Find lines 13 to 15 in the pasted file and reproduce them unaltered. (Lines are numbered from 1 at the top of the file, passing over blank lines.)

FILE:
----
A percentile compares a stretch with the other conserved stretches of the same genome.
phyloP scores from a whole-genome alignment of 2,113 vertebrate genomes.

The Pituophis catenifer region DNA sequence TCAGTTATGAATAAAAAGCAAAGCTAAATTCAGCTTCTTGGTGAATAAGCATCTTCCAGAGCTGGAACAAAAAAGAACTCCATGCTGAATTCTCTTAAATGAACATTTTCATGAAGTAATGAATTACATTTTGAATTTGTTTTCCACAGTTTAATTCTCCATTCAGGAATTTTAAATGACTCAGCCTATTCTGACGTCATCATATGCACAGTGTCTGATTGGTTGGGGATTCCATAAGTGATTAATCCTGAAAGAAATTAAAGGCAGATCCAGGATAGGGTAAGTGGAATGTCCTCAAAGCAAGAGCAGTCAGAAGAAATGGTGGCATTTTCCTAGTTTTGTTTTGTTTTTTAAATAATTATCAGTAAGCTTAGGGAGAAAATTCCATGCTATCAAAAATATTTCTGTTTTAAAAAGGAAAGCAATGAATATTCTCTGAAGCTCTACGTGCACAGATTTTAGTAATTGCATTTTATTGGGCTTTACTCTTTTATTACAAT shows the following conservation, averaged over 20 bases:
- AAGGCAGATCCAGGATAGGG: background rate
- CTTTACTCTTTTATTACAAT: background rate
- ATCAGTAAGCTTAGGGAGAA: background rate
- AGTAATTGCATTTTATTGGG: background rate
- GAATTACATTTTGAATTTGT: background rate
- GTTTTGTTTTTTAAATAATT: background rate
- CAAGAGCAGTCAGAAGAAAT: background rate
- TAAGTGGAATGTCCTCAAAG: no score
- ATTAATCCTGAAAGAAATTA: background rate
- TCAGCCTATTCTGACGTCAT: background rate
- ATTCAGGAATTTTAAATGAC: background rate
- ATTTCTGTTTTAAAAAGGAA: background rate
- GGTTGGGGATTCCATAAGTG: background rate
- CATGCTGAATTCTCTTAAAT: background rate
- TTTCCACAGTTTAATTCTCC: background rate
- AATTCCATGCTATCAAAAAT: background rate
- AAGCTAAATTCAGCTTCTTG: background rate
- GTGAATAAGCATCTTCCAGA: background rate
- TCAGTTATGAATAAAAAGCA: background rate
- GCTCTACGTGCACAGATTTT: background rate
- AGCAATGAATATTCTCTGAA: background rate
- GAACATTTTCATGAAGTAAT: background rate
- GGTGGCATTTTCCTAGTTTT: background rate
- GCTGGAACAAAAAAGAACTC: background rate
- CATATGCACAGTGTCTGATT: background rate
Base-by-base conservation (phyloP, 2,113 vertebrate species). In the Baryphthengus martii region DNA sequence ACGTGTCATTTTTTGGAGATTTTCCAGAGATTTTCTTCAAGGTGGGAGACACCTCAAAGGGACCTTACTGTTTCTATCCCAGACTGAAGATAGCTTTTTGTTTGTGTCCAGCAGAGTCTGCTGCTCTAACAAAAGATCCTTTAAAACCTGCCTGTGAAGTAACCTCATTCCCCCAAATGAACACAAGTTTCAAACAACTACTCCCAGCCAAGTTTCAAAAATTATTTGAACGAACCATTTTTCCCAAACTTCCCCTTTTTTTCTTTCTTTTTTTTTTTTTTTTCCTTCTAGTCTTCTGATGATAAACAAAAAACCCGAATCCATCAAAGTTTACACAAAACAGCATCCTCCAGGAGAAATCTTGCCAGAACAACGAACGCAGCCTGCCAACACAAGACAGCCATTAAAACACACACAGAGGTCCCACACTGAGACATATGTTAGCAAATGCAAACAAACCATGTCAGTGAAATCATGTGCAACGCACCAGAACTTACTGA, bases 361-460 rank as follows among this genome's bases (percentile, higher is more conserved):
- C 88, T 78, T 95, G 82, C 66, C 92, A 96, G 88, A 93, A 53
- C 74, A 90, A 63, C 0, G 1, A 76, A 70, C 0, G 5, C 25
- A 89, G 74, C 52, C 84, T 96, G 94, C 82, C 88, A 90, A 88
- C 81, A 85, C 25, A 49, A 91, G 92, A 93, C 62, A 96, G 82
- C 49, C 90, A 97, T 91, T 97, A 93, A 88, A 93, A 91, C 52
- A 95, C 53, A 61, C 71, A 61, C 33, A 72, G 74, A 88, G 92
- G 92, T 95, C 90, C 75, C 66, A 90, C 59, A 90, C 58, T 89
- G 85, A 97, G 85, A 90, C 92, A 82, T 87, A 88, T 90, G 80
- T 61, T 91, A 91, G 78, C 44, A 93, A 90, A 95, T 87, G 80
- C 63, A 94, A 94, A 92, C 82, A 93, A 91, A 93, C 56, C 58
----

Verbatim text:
- TCAGCCTATTCTGACGTCAT: background rate
- ATTCAGGAATTTTAAATGAC: background rate
- ATTTCTGTTTTAAAAAGGAA: background rate